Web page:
Netanyahu's Office Denies Approving Hundreds of New Settlement Housing Units

Denying settlement construction, a highly irregular move by Netanyahu, apparently stems from the Palestinian UN bid to condemn settlement building; MK Livni sees denial as admission that settlement construction harms Israel's security.

Reuters

The Prime Minister's Office denied on Thursday that Israel has approved hundreds of new housing units in West Bank settlements and said it merely okayed permits for home improvements.

On Wednesday, Haaretz reported that Prime Minister Benjamin Netanyahu and Defense Minister Moshe Ya'alon gave their okay to move forward with the construction of hundreds of housing units in West Bank settlements, including a number in isolated outposts.

"The prime minister and defense minister did not approve new construction," a statement published by the Prime Minister's Office said. "Almost all of the permits are intended for the upgrading of existing buildings."

The statement said however that new housing units were approved in Ganei Modi'in, a settlement located near the West Bank security barrier, which the Prime Minister's Office said "will be a part of Israel in any future agreement."

A denial by Netanyahu concerning settlement construction is considered highly unusual. The reason behind the publishing of the statement seems to be the Palestinian effort to advance a UN Security Council resolution condemning the settlements and declaring them illegal.

Netanyahu is concerned that U.S. President Barack Obama will choose not to veto the Palestinian resolution if it is be brought to a vote. In the current atmosphere, declaring settlement construction could help the Palestinians gather support for their UN bid and may have an impact on Obama's decision whether to veto the measure.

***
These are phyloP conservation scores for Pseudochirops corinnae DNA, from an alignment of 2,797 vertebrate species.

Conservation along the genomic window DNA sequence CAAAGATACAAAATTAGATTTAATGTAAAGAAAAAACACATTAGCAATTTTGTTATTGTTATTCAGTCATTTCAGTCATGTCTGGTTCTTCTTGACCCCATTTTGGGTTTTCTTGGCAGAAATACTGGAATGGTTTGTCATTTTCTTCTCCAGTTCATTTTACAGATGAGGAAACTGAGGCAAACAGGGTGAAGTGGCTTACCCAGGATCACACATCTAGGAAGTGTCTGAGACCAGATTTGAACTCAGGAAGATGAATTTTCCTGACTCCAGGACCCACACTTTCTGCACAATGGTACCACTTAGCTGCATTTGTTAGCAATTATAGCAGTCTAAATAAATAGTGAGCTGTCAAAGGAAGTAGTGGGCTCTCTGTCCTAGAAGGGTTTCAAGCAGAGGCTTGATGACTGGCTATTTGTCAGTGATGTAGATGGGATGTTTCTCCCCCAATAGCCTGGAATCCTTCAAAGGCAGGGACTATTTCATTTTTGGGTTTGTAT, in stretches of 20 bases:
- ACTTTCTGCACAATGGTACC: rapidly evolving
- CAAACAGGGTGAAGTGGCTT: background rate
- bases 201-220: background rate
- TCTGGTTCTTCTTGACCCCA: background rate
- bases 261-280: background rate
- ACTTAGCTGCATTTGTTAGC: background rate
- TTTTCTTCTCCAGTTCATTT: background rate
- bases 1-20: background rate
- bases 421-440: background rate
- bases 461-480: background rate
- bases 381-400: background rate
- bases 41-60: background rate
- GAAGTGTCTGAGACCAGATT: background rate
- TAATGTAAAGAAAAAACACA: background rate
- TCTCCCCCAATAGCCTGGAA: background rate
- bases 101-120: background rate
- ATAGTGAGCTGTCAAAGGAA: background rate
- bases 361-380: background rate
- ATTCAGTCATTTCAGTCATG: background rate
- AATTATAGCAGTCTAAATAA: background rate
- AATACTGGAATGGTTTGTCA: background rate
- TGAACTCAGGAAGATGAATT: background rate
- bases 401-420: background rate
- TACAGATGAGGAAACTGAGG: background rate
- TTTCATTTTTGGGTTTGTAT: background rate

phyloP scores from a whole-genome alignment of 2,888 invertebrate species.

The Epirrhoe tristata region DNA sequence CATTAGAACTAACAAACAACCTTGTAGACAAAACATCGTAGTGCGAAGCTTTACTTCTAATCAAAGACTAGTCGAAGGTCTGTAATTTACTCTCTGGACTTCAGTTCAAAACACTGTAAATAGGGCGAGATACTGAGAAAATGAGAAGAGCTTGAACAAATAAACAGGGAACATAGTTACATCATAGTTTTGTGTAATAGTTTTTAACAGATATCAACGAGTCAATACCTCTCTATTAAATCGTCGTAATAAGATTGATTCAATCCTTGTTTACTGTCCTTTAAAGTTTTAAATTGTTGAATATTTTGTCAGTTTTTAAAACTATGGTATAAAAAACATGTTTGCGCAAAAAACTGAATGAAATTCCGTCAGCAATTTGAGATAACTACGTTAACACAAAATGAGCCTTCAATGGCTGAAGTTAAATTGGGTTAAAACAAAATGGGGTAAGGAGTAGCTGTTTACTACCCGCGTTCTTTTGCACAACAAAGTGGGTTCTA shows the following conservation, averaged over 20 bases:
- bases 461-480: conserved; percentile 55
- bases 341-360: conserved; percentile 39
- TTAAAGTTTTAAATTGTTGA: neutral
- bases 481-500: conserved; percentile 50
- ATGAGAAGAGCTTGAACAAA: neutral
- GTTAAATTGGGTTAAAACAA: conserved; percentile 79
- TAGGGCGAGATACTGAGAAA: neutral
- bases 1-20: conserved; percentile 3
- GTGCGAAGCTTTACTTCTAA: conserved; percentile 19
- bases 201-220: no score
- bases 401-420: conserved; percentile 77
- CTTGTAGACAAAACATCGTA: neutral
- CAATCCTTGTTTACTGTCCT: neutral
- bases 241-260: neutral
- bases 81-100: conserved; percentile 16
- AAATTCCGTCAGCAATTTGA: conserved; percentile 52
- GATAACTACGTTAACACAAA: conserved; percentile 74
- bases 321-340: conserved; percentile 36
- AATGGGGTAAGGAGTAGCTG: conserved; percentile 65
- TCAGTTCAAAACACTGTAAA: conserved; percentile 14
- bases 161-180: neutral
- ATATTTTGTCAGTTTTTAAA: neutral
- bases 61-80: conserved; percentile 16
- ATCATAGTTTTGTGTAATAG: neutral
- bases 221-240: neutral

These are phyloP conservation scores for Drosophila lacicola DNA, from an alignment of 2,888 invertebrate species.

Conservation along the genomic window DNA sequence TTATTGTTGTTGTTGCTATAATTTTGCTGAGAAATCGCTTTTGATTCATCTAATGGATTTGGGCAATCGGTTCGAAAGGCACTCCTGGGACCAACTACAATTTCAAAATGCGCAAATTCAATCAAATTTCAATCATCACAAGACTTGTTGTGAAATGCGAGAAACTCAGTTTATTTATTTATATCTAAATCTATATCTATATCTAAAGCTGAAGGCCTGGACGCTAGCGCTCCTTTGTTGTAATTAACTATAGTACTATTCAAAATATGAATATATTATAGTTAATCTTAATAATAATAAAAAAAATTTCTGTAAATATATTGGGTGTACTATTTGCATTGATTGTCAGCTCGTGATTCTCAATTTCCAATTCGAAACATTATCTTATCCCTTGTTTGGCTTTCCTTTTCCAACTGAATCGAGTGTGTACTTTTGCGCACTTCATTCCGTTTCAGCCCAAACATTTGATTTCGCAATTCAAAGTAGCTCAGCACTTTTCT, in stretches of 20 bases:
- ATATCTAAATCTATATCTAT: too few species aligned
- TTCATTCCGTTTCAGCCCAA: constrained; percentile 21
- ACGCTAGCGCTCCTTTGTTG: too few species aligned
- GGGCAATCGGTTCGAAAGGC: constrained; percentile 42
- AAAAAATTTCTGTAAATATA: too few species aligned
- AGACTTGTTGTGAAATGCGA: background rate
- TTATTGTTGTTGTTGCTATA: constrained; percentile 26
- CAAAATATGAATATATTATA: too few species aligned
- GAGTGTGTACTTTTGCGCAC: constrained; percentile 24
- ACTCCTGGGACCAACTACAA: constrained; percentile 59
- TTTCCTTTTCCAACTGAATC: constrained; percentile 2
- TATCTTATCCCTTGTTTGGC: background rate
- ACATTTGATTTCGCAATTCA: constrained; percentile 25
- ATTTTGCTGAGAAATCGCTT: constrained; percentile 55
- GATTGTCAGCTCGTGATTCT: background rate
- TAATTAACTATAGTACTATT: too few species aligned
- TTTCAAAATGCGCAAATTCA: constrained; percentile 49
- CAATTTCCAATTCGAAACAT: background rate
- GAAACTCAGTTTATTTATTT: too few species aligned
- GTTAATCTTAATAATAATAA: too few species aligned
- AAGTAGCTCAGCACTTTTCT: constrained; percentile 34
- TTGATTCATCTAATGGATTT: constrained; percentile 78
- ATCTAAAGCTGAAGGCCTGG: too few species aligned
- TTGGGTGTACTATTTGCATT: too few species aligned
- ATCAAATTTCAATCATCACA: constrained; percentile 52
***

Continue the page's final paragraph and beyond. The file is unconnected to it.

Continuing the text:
Even though the Palestinians have circulated a draft resolution among UN Security Council members, it still remains unclear if and when they will decide to put for a vote.

Palestinian President Mahmoud Abbas, who is now in Istanbul for a summit of the Organization of Islamic Cooperation, is expected to decide on the matter in the coming days, after also visiting Paris, Berlin, Moscow and before arriving in New York next week, on April 21. Arab League foreign minister will meet in New York a day earlier to discuss the Palestinian draft resolution.

Netanyahu believes that, even if there is no vote in the course of Abbas' upcoming visit to New York, there is a high probability that it will be held in the course of the year. On Sunday at a meeting of Likud cabinet ministers, Netanyahu said the Palestinian move had been foreseen. "Even if they don't vote now, it could come up for a vote in the coming months," he said.

In response to Netanyahu's office's statement, Zionist Union Knesset member Tzipi Livni said: "When the prime minister announces today that he is not actually building in the settlements, he is admitting that settlement construction harms security. All that remains is to demonstrate courage [and] say it out loud rather than playing games."